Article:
Top 10 Tips for Homework Survival!
If your son/daughter knows that you care about their homework, they will be more likely to want to do it and hand it in on time. You can encourage learning while you are out and about together, in the car, shopping, eating meals and even in your local community.
1. Make Time
Make time, even five minutes could help! It’s a good idea to set a routine for homework (and stick to it) – like after tea. It helps to know what homework your child has and get a sense of how long it should take them. There’s always something happening that you can both talk and learn about!
2. Your experience counts
Try and link life and leisure experience to your child’s school work eg visits to the park, museum or days out. Remember your child will enjoy spending time with you alone. Learning together and sharing experiences will help your relationship grow stronger. Your child will enjoy learning about you and your experiences, as well as doing new things together.
3. Take an interest
Let them know you want to be involved. Make time to ask your child about what they are studying and what they have learned. Another great way to show you are interested is to attend school activities such as parents’ evenings and sport events. There are lots of ways you can help your child with their homework, especially if they get stuck. Have a chat about what they did last time it happened and what you could do to help, or where you could both look for help.
4. Lend a hand
Let them know you’re there to help. Help your child to use resources that are available to them such as the local library, the Internet or books. Talk about school and learning activities in family conversations and make sure – that if they need help they know they can ask you to give them a hand.
5. Watch the telly
Use TV programmes as prompts for discussion and learning, eg popular soaps and soap characters’ lives could provide topics for discussion. Make sure TV time is a set time and that it does not get in the way of study time. Make TV a treat for progress rather than a background feature.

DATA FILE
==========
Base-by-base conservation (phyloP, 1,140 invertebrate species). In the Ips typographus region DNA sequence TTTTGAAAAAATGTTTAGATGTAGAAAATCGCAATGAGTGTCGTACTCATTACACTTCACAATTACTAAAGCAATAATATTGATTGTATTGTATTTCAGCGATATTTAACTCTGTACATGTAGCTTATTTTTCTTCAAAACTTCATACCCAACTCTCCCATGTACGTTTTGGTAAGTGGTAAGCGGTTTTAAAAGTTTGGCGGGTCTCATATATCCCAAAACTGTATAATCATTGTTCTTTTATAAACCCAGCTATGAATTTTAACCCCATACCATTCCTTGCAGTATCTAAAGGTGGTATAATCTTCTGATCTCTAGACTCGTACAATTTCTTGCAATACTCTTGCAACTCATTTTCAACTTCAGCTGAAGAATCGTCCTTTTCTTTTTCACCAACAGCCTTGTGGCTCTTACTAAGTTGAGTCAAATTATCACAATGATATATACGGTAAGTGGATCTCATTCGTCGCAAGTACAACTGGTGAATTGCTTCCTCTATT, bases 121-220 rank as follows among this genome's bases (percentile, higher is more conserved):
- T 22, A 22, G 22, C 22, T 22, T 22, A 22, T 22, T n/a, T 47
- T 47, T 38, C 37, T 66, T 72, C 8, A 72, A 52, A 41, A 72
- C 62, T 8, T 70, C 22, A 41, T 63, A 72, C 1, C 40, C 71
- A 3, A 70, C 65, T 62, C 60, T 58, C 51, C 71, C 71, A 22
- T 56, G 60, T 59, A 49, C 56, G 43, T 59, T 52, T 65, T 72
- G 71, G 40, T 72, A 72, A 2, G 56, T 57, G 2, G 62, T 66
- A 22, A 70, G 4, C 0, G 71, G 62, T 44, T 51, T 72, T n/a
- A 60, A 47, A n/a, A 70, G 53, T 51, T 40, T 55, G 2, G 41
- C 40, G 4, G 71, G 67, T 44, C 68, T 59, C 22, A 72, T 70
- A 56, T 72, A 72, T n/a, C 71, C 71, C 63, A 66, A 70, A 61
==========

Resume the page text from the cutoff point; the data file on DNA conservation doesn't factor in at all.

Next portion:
6. Remove distractions
Help your child concentrate by creating the best learning environment, eg take the dog out of the room or turn the volume down on the TV. Provide an area that is light and fairly quiet. It doesn’t have to be fancy – the kitchen table, a space in their bedroom or a corner of the living room will be fine, as long as homework is given priority and they are not interrupted.
7. Have a look
Check to see how your child is getting on with their homework. By seeing their progress you will find out if they need any more help or encouragement. When they’ve finished, have a look and see how well they’ve done with their work.
8. Give praise
Let them know they’re doing a good job! Let your child know that you are pleased with their progress. Help them to make activities and learning tasks feel more achievable by showing them just how much they have already achieved. Remember – you can show them how not giving up and hard work can lead to success.
9. Go to school
Talk with your child’s teachers – they will be pleased that you want to get involved. Let them know that you are keen to help your child with their study and that you want to get involved in their learning experiences. See Building a relationship with your child's teacher, you could ask them questions about:
- How your child is doing at school.
- What they might be struggling with.
- How you can help your child.
- What your child’s behaviour is like at school.
10. Reward progress
Set goals and provide treats for achievements. Let your child know that you are there to encourage and support them to learn. Let them know that they are making good progress and that you are pleased with their efforts. Help them to try new experiences and get the most out of their time at school.